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Flat Job Market in Economics
Total openings in 2011 were nearly the same as 2010, but a larger share of the positions were in academe.
The total number of jobs for economics Ph.D.s was roughly the same in 2011 as in 2010, but positions in academe made up a greater share than the year before.
The analysis comes from the American Economic Association, which early next year holds its annual meeting -- a key time for interviews for job hopefuls. The association lists positions that are open. While not all openings are reported to the association, its data are generally considered reflective of the field as a whole.
In 2011, the association listed 2,836 positions, down only 6 jobs from 2010. The 2011 figures represent a 21 percent increase from the 2009 total, when the impact of the U.S. financial downturn was most evident on hiring in economics. A report by the association suggested that the total this year probably represents an increase in openings even over the 2,881 jobs reported in 2008 because many of those searches were called off after the economy nosedived in the fall of that year.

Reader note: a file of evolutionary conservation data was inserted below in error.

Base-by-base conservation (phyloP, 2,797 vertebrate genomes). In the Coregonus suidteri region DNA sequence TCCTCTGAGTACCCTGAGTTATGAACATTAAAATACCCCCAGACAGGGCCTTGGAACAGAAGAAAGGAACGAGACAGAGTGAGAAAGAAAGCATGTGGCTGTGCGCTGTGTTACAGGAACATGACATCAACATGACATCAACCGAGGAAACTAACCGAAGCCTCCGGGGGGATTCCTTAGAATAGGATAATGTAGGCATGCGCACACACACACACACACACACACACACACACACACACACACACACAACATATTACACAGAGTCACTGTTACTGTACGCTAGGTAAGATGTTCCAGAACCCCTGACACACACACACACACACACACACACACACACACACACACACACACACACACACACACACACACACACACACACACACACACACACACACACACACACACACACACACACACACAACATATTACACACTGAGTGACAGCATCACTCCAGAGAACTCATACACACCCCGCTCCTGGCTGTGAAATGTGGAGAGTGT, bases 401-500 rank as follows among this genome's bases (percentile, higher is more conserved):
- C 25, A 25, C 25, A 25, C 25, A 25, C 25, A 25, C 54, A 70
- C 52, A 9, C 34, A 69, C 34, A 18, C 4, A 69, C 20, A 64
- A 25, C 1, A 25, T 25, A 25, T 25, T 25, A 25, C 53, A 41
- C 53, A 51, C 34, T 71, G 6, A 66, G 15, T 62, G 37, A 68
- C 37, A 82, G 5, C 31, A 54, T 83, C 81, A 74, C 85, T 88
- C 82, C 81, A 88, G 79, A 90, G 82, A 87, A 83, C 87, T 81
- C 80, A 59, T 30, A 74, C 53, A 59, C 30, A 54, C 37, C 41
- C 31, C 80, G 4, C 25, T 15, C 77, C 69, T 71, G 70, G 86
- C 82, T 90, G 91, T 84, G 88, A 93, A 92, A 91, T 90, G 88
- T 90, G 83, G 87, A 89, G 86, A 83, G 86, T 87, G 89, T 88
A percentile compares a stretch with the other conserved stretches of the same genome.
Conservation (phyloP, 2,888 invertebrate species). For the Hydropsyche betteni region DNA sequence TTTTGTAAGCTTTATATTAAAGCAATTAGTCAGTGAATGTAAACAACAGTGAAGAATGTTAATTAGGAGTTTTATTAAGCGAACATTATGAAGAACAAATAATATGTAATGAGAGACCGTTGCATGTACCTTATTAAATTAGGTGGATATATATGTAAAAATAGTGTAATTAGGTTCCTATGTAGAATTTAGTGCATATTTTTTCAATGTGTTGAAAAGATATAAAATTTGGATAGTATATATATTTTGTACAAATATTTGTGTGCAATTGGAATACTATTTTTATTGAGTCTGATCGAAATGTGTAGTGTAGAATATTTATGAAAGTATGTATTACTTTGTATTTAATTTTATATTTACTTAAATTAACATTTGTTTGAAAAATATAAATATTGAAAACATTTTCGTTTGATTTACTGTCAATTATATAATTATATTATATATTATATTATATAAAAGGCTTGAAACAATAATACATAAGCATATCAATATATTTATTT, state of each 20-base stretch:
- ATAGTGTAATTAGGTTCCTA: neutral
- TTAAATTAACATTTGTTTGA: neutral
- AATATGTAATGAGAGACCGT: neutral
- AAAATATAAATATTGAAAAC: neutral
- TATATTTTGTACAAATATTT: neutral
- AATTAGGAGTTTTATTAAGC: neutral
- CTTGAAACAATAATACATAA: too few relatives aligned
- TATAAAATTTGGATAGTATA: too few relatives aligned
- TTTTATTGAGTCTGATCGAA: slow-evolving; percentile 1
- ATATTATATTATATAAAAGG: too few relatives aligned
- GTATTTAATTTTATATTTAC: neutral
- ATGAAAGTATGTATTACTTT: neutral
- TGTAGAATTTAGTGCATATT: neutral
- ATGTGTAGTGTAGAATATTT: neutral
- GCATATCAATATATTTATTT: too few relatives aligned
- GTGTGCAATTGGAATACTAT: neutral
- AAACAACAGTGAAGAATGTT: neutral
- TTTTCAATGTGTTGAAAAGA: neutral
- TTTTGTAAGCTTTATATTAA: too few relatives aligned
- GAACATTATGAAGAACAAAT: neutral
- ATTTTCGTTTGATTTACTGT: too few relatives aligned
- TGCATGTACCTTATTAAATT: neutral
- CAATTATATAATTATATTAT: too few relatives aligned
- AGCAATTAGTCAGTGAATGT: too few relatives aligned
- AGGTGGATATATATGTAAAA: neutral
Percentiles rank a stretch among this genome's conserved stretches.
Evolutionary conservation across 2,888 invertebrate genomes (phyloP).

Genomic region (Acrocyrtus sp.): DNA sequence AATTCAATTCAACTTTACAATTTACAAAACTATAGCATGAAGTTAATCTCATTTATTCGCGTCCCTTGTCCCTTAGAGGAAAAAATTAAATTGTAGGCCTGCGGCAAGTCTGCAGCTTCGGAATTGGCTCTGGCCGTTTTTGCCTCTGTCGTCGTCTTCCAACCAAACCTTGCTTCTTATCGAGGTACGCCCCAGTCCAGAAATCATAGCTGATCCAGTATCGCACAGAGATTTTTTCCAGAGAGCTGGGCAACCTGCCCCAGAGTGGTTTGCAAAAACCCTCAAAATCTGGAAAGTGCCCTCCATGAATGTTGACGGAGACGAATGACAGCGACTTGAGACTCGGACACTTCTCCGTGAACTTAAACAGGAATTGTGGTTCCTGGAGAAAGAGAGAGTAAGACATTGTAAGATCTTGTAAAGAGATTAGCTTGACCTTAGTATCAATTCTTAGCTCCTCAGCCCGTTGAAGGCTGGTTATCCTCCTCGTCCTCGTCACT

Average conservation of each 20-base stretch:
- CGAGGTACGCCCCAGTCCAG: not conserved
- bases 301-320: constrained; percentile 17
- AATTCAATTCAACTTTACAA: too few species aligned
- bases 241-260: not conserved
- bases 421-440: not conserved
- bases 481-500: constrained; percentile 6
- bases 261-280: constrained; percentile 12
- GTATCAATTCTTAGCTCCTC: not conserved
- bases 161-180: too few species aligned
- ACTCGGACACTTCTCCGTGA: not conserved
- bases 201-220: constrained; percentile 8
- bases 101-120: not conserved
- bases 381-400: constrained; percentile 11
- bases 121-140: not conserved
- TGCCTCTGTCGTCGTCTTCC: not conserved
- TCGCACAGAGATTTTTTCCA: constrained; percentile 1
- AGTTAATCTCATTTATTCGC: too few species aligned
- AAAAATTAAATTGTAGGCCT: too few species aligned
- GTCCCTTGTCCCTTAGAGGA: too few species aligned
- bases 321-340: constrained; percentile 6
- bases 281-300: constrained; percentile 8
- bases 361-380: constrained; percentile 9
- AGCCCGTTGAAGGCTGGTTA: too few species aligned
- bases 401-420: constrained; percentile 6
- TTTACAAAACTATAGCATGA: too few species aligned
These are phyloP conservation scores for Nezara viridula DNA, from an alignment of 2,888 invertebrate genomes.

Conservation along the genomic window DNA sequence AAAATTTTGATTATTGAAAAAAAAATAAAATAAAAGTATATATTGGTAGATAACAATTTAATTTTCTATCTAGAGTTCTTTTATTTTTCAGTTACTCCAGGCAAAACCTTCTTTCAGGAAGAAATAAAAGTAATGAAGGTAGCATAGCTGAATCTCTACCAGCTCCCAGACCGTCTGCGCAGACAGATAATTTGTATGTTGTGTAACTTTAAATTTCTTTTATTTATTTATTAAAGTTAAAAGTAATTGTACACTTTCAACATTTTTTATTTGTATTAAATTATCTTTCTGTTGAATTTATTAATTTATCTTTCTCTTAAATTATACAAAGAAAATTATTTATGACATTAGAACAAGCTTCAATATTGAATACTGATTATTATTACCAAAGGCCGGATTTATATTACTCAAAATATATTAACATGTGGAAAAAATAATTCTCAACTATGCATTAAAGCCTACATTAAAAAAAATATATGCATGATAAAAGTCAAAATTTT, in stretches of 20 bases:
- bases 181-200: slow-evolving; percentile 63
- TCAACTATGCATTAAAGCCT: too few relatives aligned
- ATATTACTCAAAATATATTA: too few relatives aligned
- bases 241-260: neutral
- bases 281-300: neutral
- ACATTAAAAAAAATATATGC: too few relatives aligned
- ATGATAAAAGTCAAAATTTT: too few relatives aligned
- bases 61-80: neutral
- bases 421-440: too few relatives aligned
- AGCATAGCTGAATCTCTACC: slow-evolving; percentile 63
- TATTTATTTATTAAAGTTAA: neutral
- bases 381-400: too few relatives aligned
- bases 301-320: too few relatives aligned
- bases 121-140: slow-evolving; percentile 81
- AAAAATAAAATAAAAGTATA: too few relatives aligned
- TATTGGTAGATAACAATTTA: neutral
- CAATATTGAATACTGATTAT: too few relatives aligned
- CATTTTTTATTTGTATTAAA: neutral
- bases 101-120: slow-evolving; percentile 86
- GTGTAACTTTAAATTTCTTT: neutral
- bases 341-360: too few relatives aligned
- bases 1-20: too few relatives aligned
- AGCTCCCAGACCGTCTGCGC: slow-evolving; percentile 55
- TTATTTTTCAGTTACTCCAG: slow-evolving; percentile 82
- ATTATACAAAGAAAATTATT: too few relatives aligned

Many academic disciplines -- facing a scarcity of good jobs for new Ph.D.s -- have been considering steps to promote non-academic careers and better training in doctoral programs for such paths. Economics has historically been considered a field where new Ph.D.s have many options to pursue non-academic jobs. But that may be changing as some banks and consulting groups may not be creating as many positions as in the past. At the same time, many colleges are reporting strong student interest in economics (both in economics departments and in business programs).
In 2011, as the overall job total for economics was essentially flat, the number of academic positions increased by 3 percent over 2010. Non-academic jobs fell by 7 percent. Non-academic jobs are down by 13 percent since 2008. Of the jobs listed with the association, 69 percent are now academic positions.
The top field in which positions were listed, by a wide margin, was mathematical and quantitative methods. It was followed by microeconomics, financial economics, macroeconomics and international economics.
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